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Quick Hits: Small Successes

by Larry Solow

I was reminded again yesterday of the power of small successes. I was consulting with a marketing managers about an important problem-solving activity with a major customer. That planning included recognizing the need for a kick-off meeting with several key players. We prepared for that meeting, discussing the specific objectives, agenda, and roles to be played. We also thought through the "what if's;" what questions and/or resistance might surface during the meeting and how they would be handled.

We held the meeting, accomplishing all our objectives. As it happened, every "what if" we had discussed surfaced during the meeting and was handled concisely and professionally, to everyone's apparent satisfaction. The marketing manager was extremely pleased with the results of the meeting, noting that the pre-meeting planning had been a major contributor to the session's success. She went on to express her increasing anticipation and confidence in the problem-solving meeting to follow.

This little vignette reinforced two learnings for me. First, the manager will be much more receptive to pre-meeting planning in the future. Second, small successes (a successful planning session and subsequent kickoff meeting) create an expectation for more and greater successes to follow.

The behaviorist Dr. B. F. Skinner discuses positive intermittent reinforcement: a stimulus which is positively recognized at least occasionally, will tend to increase in frequency and persist over a longer period of time. To the extent that small accomplishments feel good to the person accomplishing them, and are occasionally recognized by others, a person should feel motivated to want more.

Self-fulfilling prophecy may also play a part in the "quick hit" dynamic. Simplistically defined as, "you get what you expect," several studies have documented the subconscious power of people's expectations. When a teacher was told she was teaching gifted students, their performance over time represented a gifted population, even though the students were "average." Similarly, a group of sales representatives arbitrarily divided into high, average, and low achievers generated sales revenues in line with those expectations. In this light, as the marketing manager described earlier had several quick successes, the positive expectations she began to generate for herself could cause self-fulfilling dynamics to take hold.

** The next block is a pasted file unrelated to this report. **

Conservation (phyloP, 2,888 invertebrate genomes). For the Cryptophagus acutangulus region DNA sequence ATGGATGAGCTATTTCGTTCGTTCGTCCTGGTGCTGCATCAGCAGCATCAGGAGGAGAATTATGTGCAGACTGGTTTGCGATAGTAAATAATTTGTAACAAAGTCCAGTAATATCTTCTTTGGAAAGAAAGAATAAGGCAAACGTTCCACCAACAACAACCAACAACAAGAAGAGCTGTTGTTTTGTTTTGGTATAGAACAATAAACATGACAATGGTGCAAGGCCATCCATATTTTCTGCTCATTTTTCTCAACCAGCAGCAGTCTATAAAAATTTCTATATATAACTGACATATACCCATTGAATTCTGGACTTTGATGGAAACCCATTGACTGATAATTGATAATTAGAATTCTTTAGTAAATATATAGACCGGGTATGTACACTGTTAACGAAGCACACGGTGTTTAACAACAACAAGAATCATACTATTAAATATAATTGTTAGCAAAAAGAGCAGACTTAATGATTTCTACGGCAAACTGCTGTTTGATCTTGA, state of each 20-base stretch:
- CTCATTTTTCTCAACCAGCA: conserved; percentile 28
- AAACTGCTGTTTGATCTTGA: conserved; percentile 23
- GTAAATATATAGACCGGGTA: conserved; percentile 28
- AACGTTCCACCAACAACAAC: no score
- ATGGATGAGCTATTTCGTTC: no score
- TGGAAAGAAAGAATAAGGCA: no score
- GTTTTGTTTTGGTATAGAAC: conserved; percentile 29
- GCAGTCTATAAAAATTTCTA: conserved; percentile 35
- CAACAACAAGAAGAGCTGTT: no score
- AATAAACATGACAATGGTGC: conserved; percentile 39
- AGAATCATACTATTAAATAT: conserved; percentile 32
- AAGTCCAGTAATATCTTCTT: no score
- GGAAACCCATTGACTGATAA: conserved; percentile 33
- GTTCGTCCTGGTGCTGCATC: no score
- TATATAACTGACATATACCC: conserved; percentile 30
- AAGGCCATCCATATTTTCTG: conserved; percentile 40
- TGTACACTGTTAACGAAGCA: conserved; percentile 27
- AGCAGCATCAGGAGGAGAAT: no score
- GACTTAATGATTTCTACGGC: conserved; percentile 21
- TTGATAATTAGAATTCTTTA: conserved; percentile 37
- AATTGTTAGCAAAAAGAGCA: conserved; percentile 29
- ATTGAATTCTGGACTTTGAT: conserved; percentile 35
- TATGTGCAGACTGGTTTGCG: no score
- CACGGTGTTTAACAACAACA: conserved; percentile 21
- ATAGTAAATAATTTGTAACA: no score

"Quick hits" can also ease reactions to change. This is a process by which uninformed optimism, the pumped up, naïve enthusiasm that typically greets the beginning of a new project, leads to informed pessimism. In later phases, the initial "high" of the first stage is replaced by negative feelings as complexities, problems, and issues surface. Quick hits can provide glimmers of hope, and provide tangible results for team members to hold on to while they are struggling through this phase of change.

It occurs to me to use this principle to motivate myself. This could be kind of strange because to the extent that I do it deliberately, I know the "game" I am playing with myself. However, the principles should hold . In the past when I've confronted a massive task, I've had success in "eating the elephant one bite at a time," breaking the task down into component parts. A logical extension would be to load some of those early steps with a high probability of success. One theory of human motivation is that people can "program" themselves through using positive self-messages. So why not "program" myself with quick successes?

I'm going to experiment with this and encourage you to do so as well. You might try setting your initial expectations small, and structure your experiment in a way that will provide you with a "quick hit." Ask yourself outcome questions as you plan your experiment-What do I want out of this? What will it get us/me? How will I know? Think also of who can aid you in your pursuit. Framing the experiment with these questions will help you achieve a "quick hit." Try it!!
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